Backlog Snapshot

Untested Kits:



In Progress

Does Missouri...
Inventory untested rape kits?
Yes, a one-time inventory.
Test backlogged rape kits?
No, the state has not committed to testing.
Test newly collected rape kits?
No, the state has not mandated testing.
Grant victims rights to notice and be informed?
Track rape kits?
Yes, tracking system in process.
Appropriate funding for rape kit reform?

The extent of the untested rape kit backlog in Missouri is unknown. Missouri law does not require law enforcement agencies to count, track, or test rape kits. 

In 2014, The Accountability Project issued an open records request to bring the number of untested rape kits in Kansas City and St. Louis to light. Through this request, we uncovered a backlog of 1,324 untested kits in Kansas City, and learned that the St. Louis Police Department Crime Laboratory screened or otherwise processed nearly all rape kits between 2004 and 2014.

In 2015, the Manhattan District Attorney’s Office awarded the Kansas City Missouri Board of Police Commissioners $337,197 to test 490 rape kits.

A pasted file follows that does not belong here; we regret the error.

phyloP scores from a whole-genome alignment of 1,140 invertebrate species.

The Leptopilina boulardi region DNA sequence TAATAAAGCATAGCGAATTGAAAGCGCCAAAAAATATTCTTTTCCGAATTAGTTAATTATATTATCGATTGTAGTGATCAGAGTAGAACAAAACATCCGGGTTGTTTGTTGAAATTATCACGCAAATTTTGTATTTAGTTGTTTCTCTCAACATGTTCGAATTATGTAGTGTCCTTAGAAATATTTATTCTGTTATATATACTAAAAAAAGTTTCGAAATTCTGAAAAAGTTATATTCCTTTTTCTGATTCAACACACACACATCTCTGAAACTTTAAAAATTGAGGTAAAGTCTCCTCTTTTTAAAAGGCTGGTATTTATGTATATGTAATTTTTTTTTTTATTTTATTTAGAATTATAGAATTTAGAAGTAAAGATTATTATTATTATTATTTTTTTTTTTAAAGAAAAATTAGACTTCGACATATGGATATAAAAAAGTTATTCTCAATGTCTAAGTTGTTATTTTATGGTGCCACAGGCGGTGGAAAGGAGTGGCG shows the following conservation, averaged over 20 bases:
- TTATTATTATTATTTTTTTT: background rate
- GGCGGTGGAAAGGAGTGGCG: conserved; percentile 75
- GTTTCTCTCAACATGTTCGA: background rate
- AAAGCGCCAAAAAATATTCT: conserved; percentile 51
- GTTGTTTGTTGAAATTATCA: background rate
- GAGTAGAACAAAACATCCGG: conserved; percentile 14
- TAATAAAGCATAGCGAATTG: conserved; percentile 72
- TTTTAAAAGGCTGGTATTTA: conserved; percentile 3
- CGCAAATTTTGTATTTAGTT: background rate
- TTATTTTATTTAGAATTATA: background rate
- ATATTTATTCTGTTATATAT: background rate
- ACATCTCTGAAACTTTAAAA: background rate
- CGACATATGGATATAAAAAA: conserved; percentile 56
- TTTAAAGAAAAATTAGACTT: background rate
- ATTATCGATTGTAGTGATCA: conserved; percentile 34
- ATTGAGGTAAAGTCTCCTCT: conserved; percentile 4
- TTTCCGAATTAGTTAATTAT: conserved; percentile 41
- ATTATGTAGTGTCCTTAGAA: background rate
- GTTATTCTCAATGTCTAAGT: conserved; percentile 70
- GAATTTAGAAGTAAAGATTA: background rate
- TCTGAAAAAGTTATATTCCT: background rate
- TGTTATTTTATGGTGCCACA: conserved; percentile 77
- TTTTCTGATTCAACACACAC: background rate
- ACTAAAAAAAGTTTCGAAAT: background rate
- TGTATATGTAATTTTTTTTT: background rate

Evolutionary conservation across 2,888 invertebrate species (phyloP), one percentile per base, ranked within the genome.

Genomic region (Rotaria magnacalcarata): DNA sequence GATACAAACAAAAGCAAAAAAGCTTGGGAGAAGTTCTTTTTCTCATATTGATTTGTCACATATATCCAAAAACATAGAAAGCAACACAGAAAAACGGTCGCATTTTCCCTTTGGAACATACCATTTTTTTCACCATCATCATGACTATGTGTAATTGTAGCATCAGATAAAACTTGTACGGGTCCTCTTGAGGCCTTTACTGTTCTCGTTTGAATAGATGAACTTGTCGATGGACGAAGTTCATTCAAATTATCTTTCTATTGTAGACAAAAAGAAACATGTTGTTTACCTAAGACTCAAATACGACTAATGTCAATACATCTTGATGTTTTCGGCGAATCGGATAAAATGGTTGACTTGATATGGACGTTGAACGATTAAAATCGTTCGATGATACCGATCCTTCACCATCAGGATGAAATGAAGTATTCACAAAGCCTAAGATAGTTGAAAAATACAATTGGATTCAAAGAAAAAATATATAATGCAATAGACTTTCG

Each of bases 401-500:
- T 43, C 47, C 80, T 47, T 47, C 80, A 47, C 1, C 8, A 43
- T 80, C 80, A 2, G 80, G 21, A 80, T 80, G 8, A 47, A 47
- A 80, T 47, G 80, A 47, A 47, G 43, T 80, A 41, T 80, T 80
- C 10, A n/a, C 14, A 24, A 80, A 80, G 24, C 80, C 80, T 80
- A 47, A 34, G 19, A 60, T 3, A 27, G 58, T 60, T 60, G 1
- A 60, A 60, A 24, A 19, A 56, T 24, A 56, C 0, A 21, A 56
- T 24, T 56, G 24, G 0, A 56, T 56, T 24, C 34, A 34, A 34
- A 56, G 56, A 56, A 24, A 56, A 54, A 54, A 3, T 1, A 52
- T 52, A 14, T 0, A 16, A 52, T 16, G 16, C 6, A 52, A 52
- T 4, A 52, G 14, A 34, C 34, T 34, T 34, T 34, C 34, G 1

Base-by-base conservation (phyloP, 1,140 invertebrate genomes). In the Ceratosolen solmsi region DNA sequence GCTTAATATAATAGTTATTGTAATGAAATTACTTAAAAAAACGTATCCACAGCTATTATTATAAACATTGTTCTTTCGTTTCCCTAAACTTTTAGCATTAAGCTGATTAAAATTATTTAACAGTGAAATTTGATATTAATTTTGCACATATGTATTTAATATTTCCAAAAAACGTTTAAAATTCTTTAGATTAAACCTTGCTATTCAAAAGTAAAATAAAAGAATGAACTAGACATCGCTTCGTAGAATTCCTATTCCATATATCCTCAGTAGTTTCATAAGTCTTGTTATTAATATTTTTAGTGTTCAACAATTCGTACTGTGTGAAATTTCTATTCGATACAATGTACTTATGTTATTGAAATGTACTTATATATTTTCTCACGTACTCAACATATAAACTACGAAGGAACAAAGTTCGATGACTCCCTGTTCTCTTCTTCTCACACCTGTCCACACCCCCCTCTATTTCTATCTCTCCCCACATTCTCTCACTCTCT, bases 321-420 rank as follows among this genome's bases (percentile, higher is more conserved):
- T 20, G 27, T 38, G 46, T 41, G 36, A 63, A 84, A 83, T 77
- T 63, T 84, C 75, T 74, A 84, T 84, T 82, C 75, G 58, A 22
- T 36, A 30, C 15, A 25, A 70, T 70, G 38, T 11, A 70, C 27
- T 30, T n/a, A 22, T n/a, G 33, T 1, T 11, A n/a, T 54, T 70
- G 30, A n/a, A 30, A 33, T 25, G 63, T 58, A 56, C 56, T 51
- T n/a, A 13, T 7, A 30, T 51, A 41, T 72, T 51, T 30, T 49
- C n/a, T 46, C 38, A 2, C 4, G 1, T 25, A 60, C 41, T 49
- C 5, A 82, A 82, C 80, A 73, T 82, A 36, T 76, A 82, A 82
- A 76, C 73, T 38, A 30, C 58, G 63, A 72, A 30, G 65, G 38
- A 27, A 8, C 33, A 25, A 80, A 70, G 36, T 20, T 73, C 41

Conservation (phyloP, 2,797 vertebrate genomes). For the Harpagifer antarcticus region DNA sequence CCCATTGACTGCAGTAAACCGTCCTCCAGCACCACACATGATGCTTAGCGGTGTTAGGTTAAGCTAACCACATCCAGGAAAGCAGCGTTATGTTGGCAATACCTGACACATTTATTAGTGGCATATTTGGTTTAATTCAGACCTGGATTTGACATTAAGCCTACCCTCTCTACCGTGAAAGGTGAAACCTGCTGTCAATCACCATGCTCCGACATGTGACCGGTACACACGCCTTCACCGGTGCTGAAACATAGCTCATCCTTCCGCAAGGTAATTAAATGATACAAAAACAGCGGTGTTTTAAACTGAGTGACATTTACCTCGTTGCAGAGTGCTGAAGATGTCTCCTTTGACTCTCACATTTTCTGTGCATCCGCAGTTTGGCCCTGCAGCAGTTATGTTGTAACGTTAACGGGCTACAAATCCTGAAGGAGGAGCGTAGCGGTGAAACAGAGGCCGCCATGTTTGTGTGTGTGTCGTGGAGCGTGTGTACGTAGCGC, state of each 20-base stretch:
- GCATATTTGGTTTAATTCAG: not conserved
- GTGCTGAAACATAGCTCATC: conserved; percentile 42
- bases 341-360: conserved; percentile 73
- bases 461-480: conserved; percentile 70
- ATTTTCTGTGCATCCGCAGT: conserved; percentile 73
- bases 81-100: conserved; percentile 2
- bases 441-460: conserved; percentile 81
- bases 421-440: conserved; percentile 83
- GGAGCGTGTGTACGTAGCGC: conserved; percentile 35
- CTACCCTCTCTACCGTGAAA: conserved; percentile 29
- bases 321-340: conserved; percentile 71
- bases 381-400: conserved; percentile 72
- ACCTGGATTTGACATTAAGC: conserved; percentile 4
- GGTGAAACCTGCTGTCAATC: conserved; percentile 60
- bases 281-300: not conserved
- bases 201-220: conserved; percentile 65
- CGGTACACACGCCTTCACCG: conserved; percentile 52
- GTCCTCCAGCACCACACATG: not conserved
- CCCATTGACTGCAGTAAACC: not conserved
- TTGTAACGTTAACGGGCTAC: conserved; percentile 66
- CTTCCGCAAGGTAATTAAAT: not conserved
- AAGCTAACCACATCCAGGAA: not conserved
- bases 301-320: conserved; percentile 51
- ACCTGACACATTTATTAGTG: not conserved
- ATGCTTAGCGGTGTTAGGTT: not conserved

In November 2017, following media reports, Attorney General Josh Hawley announced a thorough inventory of unprocessed rape kits statewide. In May 2018, the inventory report revealed that 4,889 rape kits in Missouri have not been submitted for DNA testing.

In 2018, Missouri legislators enacted a law requiring the state to develop procedures for gathering, transmitting, and storing rape kits. The procedures must require law enforcement to take possession of the kit within 14 days of notification and to submit the kits to a lab within 14 days of taking possession. Law enforcement will secure a kit for a period of 30 years if the offense has not been adjudicated. Also under this law, the Office of the Attorney General will establish protocols to implement a rape kit tracking system that allows survivors access to monitor the current status of their kit.

Also in 2018, the U.S. Department of Justice Bureau of Justice Assistance (BJA) awarded the Missouri Office of the Attorney General $2,871,423 million to test kits, investigate and prosecute cases, and re-engage survivors. 


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